‘Carnage’ makes childfree living look ever so appealing

Carnage posterI’m not sure why I wanted to see Carnage. Sometimes I seek out films specifically because I want to analyze the pro-natalist or pro-childfree biases (see: Friends with Kids, Eat Pray Love, Sex and the City 2, and Babies). But in the case of Carnage, that angle hadn’t even occurred to me.

I suppose I put it on my list because it was talky, well-reviewed, and had an all-star cast. My partner Matt was having none of it: Four yuppie parents arguing about a playground fight, for 80 minutes? Count him out.

It’s a good movie — not because it’s enjoyable to watch, but precisely because it’s not enjoyable to watch. It makes you feel just as uncomfortable as if you were in the room with the quarrelsome foursome, and that’s exactly what the director intended.

To spare you 80 minutes of feeling awkward, I’ll share with you the most childfree-affirming (or parent-unaffirming) segment. As the two unhappy couples bicker, they gradually shed social niceties and start saying what they really think. Michael, played by John C. Reilly, works up quite a nice rant about parenting:

Michael: If you ask me, the couple is the worst ordeal God has ever inflicted on us — the couple and the family. …

Take a step back and look at the situation we’re in. Children suck the life out of you and leave you old and empty. That’s the law of nature. You see these young couples laughing all the way to the altar. You think, they don’t know. Poor fuckers have no idea. They’re happy. Nobody tells you about this stuff in the beginning.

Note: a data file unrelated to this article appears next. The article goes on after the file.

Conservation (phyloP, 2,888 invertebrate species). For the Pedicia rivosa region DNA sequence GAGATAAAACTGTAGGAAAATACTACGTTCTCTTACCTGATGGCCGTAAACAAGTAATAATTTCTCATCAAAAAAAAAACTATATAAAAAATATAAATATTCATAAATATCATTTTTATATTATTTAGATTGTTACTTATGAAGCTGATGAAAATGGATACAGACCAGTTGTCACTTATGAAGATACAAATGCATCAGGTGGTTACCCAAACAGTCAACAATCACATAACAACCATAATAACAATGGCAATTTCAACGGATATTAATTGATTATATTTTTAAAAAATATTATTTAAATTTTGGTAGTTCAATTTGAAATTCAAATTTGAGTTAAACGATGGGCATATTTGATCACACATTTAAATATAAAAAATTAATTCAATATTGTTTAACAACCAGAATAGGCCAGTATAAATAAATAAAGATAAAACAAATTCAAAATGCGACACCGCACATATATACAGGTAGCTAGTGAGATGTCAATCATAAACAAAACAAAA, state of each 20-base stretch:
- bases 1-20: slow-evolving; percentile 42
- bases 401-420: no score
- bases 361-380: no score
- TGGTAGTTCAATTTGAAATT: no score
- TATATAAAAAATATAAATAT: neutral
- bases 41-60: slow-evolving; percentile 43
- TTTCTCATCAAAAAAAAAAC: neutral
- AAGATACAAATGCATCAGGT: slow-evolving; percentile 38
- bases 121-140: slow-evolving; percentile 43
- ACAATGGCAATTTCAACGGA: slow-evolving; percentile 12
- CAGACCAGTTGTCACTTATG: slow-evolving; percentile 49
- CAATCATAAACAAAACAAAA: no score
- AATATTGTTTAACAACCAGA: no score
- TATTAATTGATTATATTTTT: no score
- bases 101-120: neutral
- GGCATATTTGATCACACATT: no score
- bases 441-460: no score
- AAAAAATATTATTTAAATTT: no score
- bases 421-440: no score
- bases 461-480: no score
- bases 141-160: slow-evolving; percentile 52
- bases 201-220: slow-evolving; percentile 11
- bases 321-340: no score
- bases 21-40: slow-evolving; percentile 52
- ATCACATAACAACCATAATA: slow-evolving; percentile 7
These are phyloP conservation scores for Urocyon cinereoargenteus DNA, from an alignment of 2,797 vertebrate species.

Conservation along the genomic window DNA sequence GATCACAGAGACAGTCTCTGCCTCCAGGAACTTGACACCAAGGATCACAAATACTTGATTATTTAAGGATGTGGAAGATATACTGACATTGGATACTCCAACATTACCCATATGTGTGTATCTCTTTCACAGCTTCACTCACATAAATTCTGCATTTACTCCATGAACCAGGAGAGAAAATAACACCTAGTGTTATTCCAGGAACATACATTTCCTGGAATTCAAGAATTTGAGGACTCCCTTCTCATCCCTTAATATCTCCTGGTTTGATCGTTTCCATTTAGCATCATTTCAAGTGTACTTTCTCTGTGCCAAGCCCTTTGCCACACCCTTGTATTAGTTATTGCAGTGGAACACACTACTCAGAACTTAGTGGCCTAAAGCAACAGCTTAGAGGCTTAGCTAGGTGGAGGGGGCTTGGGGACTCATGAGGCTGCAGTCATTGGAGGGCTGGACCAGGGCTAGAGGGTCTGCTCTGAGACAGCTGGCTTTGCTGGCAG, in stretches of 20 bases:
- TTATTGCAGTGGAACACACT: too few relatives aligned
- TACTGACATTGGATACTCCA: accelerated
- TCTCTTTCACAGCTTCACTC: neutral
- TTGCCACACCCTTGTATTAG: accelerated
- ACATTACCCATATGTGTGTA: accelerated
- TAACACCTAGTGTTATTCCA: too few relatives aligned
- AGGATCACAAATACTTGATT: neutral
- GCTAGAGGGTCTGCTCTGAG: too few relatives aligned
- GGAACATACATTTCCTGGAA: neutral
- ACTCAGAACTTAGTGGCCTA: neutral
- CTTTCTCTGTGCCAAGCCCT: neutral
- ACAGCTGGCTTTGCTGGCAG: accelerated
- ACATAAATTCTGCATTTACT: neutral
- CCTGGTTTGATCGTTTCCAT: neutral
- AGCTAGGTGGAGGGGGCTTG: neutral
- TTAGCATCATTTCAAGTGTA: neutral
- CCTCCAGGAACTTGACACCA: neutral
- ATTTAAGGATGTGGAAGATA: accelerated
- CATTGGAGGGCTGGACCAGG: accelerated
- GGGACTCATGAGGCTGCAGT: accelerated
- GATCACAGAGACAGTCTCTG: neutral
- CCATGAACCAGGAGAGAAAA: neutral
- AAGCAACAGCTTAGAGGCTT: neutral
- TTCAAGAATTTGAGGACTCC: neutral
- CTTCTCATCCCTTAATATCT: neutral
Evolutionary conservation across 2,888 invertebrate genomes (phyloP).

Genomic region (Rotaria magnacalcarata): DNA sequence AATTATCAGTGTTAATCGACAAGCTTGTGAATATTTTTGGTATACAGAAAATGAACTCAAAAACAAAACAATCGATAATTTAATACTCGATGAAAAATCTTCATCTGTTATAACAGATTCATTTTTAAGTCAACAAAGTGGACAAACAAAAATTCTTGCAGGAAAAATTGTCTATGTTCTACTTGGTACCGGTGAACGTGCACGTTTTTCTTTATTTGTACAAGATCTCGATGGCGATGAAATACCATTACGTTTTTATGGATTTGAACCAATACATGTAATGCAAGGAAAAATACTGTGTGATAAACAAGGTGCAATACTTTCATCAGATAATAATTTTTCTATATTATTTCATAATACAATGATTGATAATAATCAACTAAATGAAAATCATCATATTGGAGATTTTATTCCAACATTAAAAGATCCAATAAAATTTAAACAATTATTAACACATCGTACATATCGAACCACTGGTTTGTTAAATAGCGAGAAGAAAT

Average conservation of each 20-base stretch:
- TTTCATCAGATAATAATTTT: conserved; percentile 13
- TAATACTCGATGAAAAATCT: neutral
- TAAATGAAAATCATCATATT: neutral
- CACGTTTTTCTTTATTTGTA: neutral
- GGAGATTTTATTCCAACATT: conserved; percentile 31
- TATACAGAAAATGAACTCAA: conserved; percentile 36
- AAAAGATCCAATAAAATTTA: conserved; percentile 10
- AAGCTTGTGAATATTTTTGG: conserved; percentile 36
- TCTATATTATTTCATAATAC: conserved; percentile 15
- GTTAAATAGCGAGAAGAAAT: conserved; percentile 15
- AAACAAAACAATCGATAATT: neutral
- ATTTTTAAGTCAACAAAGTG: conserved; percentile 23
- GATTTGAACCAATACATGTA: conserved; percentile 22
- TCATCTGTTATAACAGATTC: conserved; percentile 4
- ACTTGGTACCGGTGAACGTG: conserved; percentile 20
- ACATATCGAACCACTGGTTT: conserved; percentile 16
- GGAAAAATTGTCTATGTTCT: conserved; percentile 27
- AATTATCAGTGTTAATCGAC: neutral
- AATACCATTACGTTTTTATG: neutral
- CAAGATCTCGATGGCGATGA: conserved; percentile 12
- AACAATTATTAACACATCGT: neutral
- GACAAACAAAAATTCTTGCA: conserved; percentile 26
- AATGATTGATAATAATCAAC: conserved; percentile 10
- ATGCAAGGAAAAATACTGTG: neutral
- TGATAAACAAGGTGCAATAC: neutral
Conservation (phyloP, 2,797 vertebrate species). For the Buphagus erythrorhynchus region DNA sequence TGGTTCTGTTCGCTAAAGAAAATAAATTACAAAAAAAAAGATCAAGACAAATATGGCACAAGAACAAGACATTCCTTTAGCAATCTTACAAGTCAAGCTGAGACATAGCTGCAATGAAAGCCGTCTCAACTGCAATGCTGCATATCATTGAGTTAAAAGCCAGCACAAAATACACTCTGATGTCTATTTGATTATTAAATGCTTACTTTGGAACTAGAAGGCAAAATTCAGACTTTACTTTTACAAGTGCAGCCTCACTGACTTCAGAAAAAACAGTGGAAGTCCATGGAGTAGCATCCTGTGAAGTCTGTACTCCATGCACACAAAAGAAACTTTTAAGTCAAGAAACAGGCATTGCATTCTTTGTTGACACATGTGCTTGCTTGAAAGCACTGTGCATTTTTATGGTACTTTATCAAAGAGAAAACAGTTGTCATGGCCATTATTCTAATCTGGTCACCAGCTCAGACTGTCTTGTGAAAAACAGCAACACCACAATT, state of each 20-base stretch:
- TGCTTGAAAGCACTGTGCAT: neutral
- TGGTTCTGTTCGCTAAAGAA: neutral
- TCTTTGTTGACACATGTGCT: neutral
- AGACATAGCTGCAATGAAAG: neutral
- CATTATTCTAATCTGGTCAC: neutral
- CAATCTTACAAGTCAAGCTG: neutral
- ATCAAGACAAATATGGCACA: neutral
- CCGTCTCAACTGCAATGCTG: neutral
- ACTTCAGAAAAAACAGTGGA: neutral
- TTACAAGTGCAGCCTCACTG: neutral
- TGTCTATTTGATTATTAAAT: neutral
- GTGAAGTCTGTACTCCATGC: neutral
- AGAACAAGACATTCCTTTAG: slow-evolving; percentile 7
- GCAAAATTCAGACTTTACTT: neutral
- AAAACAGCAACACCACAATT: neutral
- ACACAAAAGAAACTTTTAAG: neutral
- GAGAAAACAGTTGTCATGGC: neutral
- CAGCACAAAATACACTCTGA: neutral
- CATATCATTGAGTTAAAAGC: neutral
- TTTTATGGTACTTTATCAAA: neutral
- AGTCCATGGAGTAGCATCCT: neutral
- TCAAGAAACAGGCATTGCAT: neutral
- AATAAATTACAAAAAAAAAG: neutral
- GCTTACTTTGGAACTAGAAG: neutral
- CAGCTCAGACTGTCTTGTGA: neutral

I got this army buddy of mine, he’s going to have a kid with his new girlfriend. I said to him: A kid, at our age, what, are you stupid? You’ve got maybe 10, 15 good years left before you get cancer or have a stroke, and you’re going to saddle yourself with a fucking kid?

Nancy: That’s not really what you think.

Michael: Of course it is. I think even worse.

The couples in the movie are unhappy for lots of reasons, not just because they have children. Plenty of people love being parents, of course. But if you’re an ill-matched pair or unhappy to start with, throwing kids into the mix is likely to sour things even further.

So should you watch the film? If you want to appreciate fine acting, yes. But probably not for any other reason — and certainly not if you’re just looking to feel good about being childfree. There are plenty of other, more entertaining movies that could give you that. On the dark side, there’s We Need to Talk About Kevin. Maybe that will be the next subject of a GINK film review — if I can work up the fortitude to watch it. But The Hunger Games (kids kill themselves off, reality-TV style!) would surely be a lot more fun.

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